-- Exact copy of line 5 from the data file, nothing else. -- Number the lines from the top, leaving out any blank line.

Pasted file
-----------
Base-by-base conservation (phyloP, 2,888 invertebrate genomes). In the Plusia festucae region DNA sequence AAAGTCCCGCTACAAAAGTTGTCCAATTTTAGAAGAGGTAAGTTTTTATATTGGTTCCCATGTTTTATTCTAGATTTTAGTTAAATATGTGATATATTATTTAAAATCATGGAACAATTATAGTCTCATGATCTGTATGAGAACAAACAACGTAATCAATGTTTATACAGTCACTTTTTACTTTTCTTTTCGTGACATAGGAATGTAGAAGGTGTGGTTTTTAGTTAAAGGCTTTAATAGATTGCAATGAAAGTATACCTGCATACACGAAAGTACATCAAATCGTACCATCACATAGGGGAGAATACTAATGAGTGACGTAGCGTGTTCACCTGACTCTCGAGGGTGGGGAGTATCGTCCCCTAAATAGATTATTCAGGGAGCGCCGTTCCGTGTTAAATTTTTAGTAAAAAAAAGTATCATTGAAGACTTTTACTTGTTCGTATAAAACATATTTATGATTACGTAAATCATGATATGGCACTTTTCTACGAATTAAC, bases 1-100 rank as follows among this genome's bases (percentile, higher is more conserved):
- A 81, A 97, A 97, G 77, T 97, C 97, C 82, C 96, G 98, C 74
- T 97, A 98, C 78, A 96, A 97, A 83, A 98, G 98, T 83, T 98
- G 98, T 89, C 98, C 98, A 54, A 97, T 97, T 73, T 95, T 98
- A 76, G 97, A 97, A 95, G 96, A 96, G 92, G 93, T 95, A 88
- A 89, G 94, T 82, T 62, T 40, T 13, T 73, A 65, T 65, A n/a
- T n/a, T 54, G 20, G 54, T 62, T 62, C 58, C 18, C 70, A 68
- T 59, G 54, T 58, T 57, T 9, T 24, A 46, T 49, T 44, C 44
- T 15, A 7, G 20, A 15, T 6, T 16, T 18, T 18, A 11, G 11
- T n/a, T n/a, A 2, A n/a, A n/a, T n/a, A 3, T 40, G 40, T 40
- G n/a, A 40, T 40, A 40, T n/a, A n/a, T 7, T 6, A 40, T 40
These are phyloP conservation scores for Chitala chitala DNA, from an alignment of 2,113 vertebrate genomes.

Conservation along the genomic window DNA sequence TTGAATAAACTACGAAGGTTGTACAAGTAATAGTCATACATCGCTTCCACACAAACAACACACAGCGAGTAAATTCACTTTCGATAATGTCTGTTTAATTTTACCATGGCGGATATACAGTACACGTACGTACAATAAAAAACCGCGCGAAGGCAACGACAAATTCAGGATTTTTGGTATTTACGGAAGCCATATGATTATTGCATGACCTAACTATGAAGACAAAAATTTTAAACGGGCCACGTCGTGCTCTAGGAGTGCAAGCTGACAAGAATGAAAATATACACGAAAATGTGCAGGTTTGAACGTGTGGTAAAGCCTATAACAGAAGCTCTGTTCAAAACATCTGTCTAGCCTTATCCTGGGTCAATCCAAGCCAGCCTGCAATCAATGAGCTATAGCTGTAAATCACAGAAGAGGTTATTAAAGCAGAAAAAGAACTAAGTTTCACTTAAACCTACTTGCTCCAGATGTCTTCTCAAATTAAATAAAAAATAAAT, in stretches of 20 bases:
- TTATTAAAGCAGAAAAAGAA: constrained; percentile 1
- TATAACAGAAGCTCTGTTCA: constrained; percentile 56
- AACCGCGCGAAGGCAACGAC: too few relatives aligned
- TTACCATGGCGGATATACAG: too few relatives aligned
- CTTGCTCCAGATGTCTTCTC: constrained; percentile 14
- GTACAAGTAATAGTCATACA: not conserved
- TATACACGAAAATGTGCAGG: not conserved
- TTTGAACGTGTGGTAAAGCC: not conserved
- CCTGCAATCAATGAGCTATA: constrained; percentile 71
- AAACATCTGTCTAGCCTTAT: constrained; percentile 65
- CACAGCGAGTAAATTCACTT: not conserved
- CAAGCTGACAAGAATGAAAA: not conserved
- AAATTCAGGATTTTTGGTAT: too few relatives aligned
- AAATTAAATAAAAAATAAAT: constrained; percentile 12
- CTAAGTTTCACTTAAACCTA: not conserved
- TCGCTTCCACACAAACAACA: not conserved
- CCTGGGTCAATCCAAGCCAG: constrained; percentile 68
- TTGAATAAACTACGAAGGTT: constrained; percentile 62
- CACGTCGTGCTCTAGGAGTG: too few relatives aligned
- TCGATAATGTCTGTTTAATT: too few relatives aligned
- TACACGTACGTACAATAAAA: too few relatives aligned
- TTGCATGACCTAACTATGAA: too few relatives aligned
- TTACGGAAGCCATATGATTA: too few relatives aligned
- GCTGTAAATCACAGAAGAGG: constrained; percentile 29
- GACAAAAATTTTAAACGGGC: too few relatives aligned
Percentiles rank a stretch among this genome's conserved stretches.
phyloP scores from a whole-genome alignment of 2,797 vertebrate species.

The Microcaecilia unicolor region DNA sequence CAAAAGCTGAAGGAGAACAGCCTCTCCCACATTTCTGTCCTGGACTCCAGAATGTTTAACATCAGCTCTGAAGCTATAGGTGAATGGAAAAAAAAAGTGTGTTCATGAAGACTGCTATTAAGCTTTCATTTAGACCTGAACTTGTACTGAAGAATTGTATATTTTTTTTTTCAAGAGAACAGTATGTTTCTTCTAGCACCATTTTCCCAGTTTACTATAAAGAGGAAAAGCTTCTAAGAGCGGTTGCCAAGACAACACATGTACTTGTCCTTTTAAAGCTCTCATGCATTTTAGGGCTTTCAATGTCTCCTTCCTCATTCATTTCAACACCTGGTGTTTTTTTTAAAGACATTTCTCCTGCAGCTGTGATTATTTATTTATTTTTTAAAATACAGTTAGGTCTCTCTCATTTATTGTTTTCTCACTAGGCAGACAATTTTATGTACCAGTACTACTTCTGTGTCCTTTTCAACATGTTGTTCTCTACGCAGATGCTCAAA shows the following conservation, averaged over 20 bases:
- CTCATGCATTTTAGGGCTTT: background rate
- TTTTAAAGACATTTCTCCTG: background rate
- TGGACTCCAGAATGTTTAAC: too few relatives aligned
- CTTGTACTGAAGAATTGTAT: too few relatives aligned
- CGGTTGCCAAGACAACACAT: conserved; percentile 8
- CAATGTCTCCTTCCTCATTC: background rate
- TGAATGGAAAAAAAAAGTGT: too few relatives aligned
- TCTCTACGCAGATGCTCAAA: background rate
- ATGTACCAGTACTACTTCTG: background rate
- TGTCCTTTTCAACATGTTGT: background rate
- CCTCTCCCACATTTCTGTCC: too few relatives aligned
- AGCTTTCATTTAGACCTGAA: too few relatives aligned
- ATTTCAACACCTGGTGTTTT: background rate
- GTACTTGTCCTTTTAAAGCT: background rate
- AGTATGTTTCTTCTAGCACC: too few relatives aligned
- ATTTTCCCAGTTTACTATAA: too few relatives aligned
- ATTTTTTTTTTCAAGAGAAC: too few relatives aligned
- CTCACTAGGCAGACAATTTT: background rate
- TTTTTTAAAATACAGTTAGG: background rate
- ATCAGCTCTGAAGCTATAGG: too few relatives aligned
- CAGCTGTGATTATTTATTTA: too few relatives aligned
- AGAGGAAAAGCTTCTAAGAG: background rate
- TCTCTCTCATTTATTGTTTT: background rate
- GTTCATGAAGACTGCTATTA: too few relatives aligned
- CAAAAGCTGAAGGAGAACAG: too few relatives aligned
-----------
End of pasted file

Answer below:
- A 76, G 97, A 97, A 95, G 96, A 96, G 92, G 93, T 95, A 88